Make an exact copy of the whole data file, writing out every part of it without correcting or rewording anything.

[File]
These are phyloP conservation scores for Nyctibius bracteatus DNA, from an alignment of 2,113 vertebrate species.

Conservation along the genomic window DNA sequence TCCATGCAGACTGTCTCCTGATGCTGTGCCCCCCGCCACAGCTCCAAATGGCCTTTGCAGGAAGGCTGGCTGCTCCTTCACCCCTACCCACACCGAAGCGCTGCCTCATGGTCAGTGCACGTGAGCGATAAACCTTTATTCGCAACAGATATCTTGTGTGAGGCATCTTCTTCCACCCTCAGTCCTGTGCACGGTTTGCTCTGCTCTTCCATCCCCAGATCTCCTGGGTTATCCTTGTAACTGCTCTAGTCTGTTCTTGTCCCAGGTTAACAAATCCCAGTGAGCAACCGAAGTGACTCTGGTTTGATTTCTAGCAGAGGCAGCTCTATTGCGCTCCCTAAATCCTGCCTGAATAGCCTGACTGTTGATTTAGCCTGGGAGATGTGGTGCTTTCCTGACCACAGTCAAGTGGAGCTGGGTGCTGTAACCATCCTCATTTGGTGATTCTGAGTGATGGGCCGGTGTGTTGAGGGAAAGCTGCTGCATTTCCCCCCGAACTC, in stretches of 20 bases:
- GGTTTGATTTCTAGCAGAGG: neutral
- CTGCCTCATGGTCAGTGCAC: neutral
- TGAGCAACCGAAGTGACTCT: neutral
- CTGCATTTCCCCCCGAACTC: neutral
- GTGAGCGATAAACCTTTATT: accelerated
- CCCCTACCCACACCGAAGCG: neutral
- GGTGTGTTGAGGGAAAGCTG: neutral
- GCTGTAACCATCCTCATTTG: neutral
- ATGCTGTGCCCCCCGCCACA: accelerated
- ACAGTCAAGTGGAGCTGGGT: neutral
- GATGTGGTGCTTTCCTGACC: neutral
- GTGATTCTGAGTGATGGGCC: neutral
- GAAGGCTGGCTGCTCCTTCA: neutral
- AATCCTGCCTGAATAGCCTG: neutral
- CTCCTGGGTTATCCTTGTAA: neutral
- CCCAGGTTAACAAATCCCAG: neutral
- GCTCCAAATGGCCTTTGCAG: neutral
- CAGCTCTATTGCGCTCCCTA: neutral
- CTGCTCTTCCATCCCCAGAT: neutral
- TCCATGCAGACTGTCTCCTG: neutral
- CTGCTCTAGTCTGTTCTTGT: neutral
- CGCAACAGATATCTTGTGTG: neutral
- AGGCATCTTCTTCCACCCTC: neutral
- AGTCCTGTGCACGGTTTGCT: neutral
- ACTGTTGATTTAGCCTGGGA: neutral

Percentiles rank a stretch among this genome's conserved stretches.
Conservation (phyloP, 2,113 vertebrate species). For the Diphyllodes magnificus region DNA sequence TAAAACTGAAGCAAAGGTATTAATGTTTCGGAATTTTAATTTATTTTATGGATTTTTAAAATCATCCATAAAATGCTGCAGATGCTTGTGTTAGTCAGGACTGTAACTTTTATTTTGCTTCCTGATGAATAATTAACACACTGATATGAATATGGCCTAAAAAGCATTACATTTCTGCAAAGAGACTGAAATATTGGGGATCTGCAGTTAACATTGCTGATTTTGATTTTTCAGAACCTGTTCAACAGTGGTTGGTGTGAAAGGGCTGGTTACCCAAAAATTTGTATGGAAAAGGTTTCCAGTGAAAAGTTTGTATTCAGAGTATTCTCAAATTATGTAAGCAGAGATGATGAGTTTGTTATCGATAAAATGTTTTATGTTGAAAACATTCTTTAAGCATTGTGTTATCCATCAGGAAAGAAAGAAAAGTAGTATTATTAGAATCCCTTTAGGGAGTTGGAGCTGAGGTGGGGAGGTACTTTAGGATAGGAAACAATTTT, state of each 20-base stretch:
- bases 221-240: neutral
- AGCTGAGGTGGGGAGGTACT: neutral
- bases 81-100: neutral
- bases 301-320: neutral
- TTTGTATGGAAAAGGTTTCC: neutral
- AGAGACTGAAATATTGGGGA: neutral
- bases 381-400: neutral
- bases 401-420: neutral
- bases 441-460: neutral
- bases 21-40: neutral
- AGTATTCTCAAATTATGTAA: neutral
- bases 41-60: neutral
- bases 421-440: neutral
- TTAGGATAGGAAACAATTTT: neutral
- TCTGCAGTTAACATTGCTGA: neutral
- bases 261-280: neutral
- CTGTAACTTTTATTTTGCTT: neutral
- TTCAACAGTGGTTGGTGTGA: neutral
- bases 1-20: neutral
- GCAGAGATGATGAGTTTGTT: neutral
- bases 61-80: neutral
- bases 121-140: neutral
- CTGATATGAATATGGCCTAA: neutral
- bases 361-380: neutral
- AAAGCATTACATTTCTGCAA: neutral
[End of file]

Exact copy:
These are phyloP conservation scores for Nyctibius bracteatus DNA, from an alignment of 2,113 vertebrate species.

Conservation along the genomic window DNA sequence TCCATGCAGACTGTCTCCTGATGCTGTGCCCCCCGCCACAGCTCCAAATGGCCTTTGCAGGAAGGCTGGCTGCTCCTTCACCCCTACCCACACCGAAGCGCTGCCTCATGGTCAGTGCACGTGAGCGATAAACCTTTATTCGCAACAGATATCTTGTGTGAGGCATCTTCTTCCACCCTCAGTCCTGTGCACGGTTTGCTCTGCTCTTCCATCCCCAGATCTCCTGGGTTATCCTTGTAACTGCTCTAGTCTGTTCTTGTCCCAGGTTAACAAATCCCAGTGAGCAACCGAAGTGACTCTGGTTTGATTTCTAGCAGAGGCAGCTCTATTGCGCTCCCTAAATCCTGCCTGAATAGCCTGACTGTTGATTTAGCCTGGGAGATGTGGTGCTTTCCTGACCACAGTCAAGTGGAGCTGGGTGCTGTAACCATCCTCATTTGGTGATTCTGAGTGATGGGCCGGTGTGTTGAGGGAAAGCTGCTGCATTTCCCCCCGAACTC, in stretches of 20 bases:
- GGTTTGATTTCTAGCAGAGG: neutral
- CTGCCTCATGGTCAGTGCAC: neutral
- TGAGCAACCGAAGTGACTCT: neutral
- CTGCATTTCCCCCCGAACTC: neutral
- GTGAGCGATAAACCTTTATT: accelerated
- CCCCTACCCACACCGAAGCG: neutral
- GGTGTGTTGAGGGAAAGCTG: neutral
- GCTGTAACCATCCTCATTTG: neutral
- ATGCTGTGCCCCCCGCCACA: accelerated
- ACAGTCAAGTGGAGCTGGGT: neutral
- GATGTGGTGCTTTCCTGACC: neutral
- GTGATTCTGAGTGATGGGCC: neutral
- GAAGGCTGGCTGCTCCTTCA: neutral
- AATCCTGCCTGAATAGCCTG: neutral
- CTCCTGGGTTATCCTTGTAA: neutral
- CCCAGGTTAACAAATCCCAG: neutral
- GCTCCAAATGGCCTTTGCAG: neutral
- CAGCTCTATTGCGCTCCCTA: neutral
- CTGCTCTTCCATCCCCAGAT: neutral
- TCCATGCAGACTGTCTCCTG: neutral
- CTGCTCTAGTCTGTTCTTGT: neutral
- CGCAACAGATATCTTGTGTG: neutral
- AGGCATCTTCTTCCACCCTC: neutral
- AGTCCTGTGCACGGTTTGCT: neutral
- ACTGTTGATTTAGCCTGGGA: neutral

Percentiles rank a stretch among this genome's conserved stretches.
Conservation (phyloP, 2,113 vertebrate species). For the Diphyllodes magnificus region DNA sequence TAAAACTGAAGCAAAGGTATTAATGTTTCGGAATTTTAATTTATTTTATGGATTTTTAAAATCATCCATAAAATGCTGCAGATGCTTGTGTTAGTCAGGACTGTAACTTTTATTTTGCTTCCTGATGAATAATTAACACACTGATATGAATATGGCCTAAAAAGCATTACATTTCTGCAAAGAGACTGAAATATTGGGGATCTGCAGTTAACATTGCTGATTTTGATTTTTCAGAACCTGTTCAACAGTGGTTGGTGTGAAAGGGCTGGTTACCCAAAAATTTGTATGGAAAAGGTTTCCAGTGAAAAGTTTGTATTCAGAGTATTCTCAAATTATGTAAGCAGAGATGATGAGTTTGTTATCGATAAAATGTTTTATGTTGAAAACATTCTTTAAGCATTGTGTTATCCATCAGGAAAGAAAGAAAAGTAGTATTATTAGAATCCCTTTAGGGAGTTGGAGCTGAGGTGGGGAGGTACTTTAGGATAGGAAACAATTTT, state of each 20-base stretch:
- bases 221-240: neutral
- AGCTGAGGTGGGGAGGTACT: neutral
- bases 81-100: neutral
- bases 301-320: neutral
- TTTGTATGGAAAAGGTTTCC: neutral
- AGAGACTGAAATATTGGGGA: neutral
- bases 381-400: neutral
- bases 401-420: neutral
- bases 441-460: neutral
- bases 21-40: neutral
- AGTATTCTCAAATTATGTAA: neutral
- bases 41-60: neutral
- bases 421-440: neutral
- TTAGGATAGGAAACAATTTT: neutral
- TCTGCAGTTAACATTGCTGA: neutral
- bases 261-280: neutral
- CTGTAACTTTTATTTTGCTT: neutral
- TTCAACAGTGGTTGGTGTGA: neutral
- bases 1-20: neutral
- GCAGAGATGATGAGTTTGTT: neutral
- bases 61-80: neutral
- bases 121-140: neutral
- CTGATATGAATATGGCCTAA: neutral
- bases 361-380: neutral
- AAAGCATTACATTTCTGCAA: neutral